NSA spying revelations by Edward Snowden are the focus of a loud public outcry recently, but the U.S. is not the only nation exposed. The Snowden documents showed major telecommunications corporations “provided British intelligence with direct access to their undersea fiber optic cables.” In fact, “far from being coerced, it appears some of the companies have gone well beyond their legal responsibility by colluding with GCHQ on its Tempora program,” said Eric King of Privacy International in a statement.
Earlier this summer, Privacy International sued the UK government over the surveillance for alleged violations of British law. And now it’s filed a new, 25-page formal complaint to the United Kingdom’s National Contact Point for the OECD. Among other things, Privacy International wants [telecommunications company] Level 3 to “explain all steps taken to oppose, resist, or challenge requests or directions to facilitate GCHQ’s mass interception programs, to the extent that the companies are being legally compelled to cooperate with GCHQ” and to “exhaust all legal avenues available to challenge GCHQ’s requests or directions to facilitate GCHQ’s mass interception programs, to the extent that the companies are being legally compelled to cooperate with GCHQ.”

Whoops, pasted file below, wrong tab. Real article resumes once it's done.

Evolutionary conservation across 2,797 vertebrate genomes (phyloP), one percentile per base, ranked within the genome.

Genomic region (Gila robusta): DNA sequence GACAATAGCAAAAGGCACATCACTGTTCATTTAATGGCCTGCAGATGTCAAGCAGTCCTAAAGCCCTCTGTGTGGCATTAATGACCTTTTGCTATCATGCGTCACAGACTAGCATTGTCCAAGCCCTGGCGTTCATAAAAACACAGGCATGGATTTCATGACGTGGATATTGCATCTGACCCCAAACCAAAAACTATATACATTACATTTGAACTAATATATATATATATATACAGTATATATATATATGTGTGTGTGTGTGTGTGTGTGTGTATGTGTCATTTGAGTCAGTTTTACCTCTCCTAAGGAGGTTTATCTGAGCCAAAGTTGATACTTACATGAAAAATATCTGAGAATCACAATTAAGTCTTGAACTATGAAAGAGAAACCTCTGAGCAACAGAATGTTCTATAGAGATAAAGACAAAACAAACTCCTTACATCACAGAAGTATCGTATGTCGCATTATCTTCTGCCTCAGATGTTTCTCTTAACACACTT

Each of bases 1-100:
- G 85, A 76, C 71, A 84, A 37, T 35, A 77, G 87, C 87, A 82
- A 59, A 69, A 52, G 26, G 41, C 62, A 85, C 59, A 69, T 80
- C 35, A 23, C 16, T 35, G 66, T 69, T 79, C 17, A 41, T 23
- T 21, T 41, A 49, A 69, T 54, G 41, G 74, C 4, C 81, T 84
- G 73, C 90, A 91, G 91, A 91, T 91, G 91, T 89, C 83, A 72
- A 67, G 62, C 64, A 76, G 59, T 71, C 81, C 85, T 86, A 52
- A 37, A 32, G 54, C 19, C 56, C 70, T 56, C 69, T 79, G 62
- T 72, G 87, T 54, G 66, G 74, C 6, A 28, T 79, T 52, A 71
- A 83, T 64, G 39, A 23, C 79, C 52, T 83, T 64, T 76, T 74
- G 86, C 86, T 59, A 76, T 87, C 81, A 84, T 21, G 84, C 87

The United States once held itself as a world leader in promoting liberty, but now it has discarded any moral high-ground it may have held. How will we convince foreign countries to embrace principles of freedom if we allow travesties like the NSA’s PRISM and MUSCULAR programs to continue?